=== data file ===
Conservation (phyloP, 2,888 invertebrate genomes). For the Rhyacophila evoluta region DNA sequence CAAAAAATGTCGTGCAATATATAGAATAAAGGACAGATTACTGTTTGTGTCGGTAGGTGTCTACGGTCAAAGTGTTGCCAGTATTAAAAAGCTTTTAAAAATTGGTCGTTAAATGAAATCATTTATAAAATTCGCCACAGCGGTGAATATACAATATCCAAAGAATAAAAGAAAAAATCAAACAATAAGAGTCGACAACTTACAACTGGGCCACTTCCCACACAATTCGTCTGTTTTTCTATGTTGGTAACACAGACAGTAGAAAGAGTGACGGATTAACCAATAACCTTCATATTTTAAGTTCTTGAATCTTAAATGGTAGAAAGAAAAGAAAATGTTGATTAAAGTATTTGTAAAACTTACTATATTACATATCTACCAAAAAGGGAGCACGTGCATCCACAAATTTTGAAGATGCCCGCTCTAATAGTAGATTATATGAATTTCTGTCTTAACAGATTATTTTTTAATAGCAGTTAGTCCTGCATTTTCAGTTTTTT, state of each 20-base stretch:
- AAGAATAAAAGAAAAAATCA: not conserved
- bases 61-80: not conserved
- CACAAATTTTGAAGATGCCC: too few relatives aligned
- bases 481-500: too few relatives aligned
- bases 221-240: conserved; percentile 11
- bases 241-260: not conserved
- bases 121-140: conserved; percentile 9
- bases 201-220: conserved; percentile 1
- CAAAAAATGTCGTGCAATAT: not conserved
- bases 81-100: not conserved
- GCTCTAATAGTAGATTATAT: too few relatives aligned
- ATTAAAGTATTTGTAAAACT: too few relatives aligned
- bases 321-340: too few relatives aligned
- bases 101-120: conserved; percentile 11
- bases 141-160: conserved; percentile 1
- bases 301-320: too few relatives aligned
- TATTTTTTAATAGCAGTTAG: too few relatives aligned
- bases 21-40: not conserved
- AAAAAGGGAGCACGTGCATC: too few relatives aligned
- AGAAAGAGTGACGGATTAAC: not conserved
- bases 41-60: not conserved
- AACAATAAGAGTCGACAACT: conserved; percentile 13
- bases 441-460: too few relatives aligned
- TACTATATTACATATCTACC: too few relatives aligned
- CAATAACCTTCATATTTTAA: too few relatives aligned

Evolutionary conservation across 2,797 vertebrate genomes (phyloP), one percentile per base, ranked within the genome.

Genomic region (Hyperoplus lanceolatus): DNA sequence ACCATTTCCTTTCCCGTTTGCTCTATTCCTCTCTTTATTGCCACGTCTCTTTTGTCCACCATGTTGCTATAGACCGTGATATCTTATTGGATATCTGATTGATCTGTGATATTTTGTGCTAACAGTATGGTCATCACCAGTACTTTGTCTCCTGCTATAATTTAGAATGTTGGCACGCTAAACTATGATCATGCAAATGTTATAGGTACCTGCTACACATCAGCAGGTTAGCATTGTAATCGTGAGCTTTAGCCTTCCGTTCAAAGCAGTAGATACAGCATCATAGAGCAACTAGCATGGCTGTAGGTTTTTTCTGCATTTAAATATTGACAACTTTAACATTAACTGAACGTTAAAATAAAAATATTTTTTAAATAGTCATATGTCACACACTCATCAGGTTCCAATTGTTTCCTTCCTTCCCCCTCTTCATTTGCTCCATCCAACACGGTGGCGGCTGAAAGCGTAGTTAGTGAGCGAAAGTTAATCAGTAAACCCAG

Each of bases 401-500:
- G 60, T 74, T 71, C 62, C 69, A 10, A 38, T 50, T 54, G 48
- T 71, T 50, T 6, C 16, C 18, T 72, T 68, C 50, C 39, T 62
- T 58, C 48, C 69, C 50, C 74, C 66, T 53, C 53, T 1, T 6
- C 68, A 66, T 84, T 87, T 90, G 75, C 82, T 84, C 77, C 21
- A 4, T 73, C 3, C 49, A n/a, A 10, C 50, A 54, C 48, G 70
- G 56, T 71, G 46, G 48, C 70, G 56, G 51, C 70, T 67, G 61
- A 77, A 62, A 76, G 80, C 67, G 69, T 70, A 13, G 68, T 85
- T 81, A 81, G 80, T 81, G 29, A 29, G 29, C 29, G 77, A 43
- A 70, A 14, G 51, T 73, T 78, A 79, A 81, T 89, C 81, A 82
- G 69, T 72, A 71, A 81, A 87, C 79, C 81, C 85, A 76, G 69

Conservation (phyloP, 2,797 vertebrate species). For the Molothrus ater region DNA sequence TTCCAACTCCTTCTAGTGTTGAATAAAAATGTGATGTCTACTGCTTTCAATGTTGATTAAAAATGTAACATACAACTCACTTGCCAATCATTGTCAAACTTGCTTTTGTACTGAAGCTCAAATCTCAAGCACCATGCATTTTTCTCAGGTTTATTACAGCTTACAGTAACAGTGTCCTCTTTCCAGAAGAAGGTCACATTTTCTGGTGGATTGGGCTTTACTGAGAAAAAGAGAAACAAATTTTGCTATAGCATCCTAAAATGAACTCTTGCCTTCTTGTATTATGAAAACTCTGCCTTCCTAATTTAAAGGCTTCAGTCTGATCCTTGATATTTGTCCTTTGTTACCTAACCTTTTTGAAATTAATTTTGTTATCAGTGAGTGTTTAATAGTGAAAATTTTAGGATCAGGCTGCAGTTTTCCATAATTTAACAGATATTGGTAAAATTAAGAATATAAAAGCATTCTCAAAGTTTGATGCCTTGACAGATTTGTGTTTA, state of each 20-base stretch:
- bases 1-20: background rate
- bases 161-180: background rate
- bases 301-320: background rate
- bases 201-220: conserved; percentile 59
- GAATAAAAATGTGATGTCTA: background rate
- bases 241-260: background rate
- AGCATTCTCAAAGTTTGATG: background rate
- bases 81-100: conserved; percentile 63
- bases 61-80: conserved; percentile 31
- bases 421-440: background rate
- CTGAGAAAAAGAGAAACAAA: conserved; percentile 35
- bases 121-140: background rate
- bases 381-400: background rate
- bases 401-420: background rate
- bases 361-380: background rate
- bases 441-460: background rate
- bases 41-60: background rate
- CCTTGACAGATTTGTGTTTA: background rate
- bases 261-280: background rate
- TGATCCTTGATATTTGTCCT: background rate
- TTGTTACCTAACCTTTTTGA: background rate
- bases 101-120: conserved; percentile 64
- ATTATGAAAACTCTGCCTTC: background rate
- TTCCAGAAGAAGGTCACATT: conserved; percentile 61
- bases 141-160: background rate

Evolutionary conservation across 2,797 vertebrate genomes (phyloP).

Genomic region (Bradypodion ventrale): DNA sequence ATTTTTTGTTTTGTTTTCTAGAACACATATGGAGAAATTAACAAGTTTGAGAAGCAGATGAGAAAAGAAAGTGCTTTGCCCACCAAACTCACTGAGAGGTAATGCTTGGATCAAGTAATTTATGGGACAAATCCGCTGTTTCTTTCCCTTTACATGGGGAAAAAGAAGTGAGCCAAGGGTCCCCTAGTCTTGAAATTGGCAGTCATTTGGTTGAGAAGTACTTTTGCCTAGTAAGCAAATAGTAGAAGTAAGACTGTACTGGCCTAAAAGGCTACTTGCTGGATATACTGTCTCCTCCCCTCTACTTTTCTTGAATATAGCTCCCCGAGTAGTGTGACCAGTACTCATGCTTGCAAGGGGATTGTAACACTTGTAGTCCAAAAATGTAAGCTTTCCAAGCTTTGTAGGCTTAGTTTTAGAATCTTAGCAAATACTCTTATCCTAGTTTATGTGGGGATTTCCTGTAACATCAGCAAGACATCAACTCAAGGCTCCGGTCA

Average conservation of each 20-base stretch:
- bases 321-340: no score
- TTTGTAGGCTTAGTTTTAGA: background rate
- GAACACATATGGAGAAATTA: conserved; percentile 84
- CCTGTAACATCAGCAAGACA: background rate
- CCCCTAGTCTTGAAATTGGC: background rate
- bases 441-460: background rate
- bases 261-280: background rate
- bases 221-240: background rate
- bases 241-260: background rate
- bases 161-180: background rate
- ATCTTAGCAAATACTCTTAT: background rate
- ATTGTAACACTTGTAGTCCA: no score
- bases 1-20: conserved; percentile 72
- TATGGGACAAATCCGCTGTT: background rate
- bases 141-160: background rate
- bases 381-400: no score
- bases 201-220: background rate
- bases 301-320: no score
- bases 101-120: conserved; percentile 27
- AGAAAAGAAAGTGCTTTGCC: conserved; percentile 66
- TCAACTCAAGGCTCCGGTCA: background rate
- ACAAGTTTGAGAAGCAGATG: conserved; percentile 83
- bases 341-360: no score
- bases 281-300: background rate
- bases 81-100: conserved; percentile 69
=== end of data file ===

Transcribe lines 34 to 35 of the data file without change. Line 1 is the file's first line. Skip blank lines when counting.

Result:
- A 4, T 73, C 3, C 49, A n/a, A 10, C 50, A 54, C 48, G 70
- G 56, T 71, G 46, G 48, C 70, G 56, G 51, C 70, T 67, G 61